What turns me down about God are 2 stories that I have readed on my bible.

  1. God hardening pharaoh's heart and punishing him because of it, and
  2. Levites killing his relatives

Today I will talk about the second one.

Exodus 32:27 "Slay every man his brother, and every man his companion, and every man his neighbour".

Since I've believed in Jesus because of his love, this freaks me out. And makes me wonder how one could do good on murdering the ones who are loved by us. Considering that Levites didn't made anything wrong (since they did not worship idols), I wonder how is righteous to punish them with that horrible task.

This passage, being absolutelly contradictory to the scripture on New Testament (Matthew 5:43-48 and a lot more). Makes me think how terrible it must be for someone who has never even killed for eating, taking a knife and kill just in order to "obey" or "save his life".

What shocks me more is that they receive a blessing for being murderers of his loved ones.

Exodus 32:29 Consecrate yourselves today to the Lord, that He may bestow on you a blessing this day, for every man has opposed his son and his brother.

Isn't this absolutely opposed to what we have learned from Jesus? Is God capable of demanding that people murder their loved ones?

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    Alan, do you have an actual question? This isn't a discussion board, but rather a Q-and-A site. So, you need to actually ask a question, not just post your thoughts on something in order to start a discussion.
    – ThaddeusB
    Commented Jul 28, 2015 at 0:09
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    @ThaddeusB Isn't this absolutely opposed to what we have learned from Jesus? I know it's a general question, but I do think is worthy to be explained as we -as Christians- are called moral people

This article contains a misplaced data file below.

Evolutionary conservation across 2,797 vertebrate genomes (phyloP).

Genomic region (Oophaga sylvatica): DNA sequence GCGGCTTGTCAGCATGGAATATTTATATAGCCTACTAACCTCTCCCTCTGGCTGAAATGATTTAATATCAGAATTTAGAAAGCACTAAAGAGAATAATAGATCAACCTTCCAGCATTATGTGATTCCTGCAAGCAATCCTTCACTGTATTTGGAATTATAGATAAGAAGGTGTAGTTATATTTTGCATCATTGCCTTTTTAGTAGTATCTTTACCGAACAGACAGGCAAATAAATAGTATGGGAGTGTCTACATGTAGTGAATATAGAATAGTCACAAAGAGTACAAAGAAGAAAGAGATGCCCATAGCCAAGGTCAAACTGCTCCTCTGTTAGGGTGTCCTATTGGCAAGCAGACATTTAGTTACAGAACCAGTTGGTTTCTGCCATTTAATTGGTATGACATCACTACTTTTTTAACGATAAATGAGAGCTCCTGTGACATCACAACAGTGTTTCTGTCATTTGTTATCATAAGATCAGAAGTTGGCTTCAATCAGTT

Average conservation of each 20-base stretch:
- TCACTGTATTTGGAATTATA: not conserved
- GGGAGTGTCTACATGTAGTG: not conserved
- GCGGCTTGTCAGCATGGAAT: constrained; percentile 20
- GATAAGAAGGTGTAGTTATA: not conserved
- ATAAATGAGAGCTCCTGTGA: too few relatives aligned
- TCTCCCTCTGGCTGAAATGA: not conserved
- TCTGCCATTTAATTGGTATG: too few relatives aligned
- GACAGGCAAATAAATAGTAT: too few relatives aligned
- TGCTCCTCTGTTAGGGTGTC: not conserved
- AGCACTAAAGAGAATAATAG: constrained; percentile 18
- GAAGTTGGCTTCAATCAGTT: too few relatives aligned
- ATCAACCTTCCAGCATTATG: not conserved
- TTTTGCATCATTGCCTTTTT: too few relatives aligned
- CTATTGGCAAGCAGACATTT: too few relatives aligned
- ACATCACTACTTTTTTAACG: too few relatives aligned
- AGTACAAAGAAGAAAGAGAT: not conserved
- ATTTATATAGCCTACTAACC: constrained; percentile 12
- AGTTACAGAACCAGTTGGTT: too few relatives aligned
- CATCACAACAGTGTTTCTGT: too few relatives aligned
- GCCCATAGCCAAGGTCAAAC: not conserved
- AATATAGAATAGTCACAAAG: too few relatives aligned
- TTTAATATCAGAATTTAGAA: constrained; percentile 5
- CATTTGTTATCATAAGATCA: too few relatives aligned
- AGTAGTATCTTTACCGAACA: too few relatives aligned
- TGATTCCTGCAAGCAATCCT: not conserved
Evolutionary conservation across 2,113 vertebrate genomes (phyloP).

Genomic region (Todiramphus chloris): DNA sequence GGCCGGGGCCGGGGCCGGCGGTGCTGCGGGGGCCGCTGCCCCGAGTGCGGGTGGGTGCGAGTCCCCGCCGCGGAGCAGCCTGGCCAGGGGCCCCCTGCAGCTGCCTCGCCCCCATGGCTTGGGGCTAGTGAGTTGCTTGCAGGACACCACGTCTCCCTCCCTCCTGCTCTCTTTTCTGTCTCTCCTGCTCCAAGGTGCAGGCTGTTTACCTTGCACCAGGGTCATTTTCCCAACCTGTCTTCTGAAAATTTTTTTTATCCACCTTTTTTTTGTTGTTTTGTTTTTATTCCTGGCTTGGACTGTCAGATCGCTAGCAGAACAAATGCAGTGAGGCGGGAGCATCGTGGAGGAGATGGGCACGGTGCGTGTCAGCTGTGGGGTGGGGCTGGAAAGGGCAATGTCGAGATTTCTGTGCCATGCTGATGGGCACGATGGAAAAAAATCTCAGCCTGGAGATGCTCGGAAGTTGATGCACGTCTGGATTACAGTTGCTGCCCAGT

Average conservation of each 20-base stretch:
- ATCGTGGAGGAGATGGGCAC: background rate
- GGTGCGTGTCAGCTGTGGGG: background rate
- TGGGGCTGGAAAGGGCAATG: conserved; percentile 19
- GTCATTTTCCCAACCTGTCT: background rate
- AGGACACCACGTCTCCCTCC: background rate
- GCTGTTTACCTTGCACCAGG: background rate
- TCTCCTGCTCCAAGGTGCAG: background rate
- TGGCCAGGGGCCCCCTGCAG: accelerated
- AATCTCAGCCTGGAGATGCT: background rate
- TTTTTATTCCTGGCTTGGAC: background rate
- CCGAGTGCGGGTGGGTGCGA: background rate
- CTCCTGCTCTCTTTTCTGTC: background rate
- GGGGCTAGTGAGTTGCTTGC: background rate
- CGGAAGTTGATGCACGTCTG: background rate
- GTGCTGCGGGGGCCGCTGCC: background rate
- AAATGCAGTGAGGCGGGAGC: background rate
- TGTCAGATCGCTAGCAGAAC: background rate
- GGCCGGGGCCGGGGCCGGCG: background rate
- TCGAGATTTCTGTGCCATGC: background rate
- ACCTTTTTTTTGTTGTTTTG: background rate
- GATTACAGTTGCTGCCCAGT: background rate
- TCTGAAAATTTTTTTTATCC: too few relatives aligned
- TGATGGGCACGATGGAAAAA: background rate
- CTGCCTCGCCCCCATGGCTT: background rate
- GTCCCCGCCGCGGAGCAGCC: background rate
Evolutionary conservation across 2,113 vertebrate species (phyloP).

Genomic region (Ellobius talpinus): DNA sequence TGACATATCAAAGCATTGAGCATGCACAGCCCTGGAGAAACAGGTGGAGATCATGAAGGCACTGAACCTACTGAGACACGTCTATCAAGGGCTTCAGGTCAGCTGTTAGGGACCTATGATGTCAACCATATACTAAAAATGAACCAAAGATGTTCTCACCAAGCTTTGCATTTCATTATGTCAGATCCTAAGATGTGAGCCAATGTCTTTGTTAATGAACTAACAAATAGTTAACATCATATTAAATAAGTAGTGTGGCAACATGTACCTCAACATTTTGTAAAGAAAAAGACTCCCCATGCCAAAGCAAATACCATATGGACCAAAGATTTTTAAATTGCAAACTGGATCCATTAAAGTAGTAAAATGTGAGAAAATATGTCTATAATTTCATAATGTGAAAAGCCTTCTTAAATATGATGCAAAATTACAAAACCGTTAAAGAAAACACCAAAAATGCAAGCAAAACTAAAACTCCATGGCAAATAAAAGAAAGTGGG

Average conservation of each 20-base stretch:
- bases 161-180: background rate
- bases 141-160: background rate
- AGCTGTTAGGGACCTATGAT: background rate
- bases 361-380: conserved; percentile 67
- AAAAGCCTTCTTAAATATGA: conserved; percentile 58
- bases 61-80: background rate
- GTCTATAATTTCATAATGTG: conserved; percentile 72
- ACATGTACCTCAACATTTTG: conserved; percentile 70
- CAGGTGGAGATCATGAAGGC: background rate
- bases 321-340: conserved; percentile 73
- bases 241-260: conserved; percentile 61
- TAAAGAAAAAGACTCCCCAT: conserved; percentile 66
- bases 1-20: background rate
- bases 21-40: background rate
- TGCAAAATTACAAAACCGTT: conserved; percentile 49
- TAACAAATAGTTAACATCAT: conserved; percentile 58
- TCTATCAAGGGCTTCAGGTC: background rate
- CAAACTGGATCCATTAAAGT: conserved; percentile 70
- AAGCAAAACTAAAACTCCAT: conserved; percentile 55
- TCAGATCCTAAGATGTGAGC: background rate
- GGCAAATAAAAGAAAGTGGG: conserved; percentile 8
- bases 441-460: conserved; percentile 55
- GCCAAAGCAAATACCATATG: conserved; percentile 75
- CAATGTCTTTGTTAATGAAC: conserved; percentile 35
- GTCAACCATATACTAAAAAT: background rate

– Juan
    Commented Jul 28, 2015 at 0:19
  • The purpose of BHSE is to look into the meaning of the text. We can't tell you whether the meaning contradicts what you may have learned elsewhere for a variety of reasons including we don't know what your church teaches. Different Christian Churches will have different answers to the same theological question and in any case doctrinal questions are out for scope for BHSE. You could ask something like "How does (denomination X/school of thought Y) explain God (apparently) blessing murder in Exodus 32:29?" on the Christianity SE, though.
    – ThaddeusB
    Commented Jul 28, 2015 at 0:19
  • @ThaddeusB It is a contradiction with the passage I did cite: Matthew 5:43-48 and the context is pretty clear: Levites killed his neighbor obeying God's commandment and been blessed by Moses words for this act.
    – Juan
    Commented Jul 28, 2015 at 0:24
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    This question/answer might help to contextualize why God would be so mad. If you caught your bride cheating on your wedding night, you might murder her and her boyfriend in a rage too. Commented Jul 30, 2015 at 4:08

4 Answers 4


Since I have given Alan a bit of a hard time, I feel somewhat obligated to provide an answer. :)


Like all passages, the key to understanding Exodus 32:26-29 is to look at the broader context. In the previous chapters of Exodus, Moses has lead the Israelites out of Egypt through a series of miraculous events. He has now gone up Mount Sinai to get the Ten Commandments. Moses has been gone awhile (perhaps a month or so) and the people have grown antsy. They say to Aaron (who was in charge during Moses' absence)

Come, make us gods who will go before us. As for this fellow Moses who brought us up out of Egypt, we don't know what has happened to him. (32:1, NIV)

To build a golden calf the people sacrifice the women's earrings (a valued possession). They throw a great party to celebrate their new idol. The party quickly got out of hand and, although it is not explicit, there are indications this included sex acts.

God then tells Moses what is going on and Moses descends the mountain carrying the Ten Commandments n order to deal with the situation. The noise from the party is so loud that Joshua (who was apparently waiting for Moses on the mountain and unaware of the situation below) mistakes the sound for a war. (32:17) When Moses sees the scene, he breaks the Ten Commandment tablets (32:19), has the statue destroyed in a fire and then ground up and cast into the river (32:20). He then gets a (really lame) explanation from Aaron for what happened.

Exodus 32:26-29

All of Moses' actions would have taken some time (at least hours, perhaps days), but evidently destroying the calf was not enough to get some people to stop their rebellious acts and repent.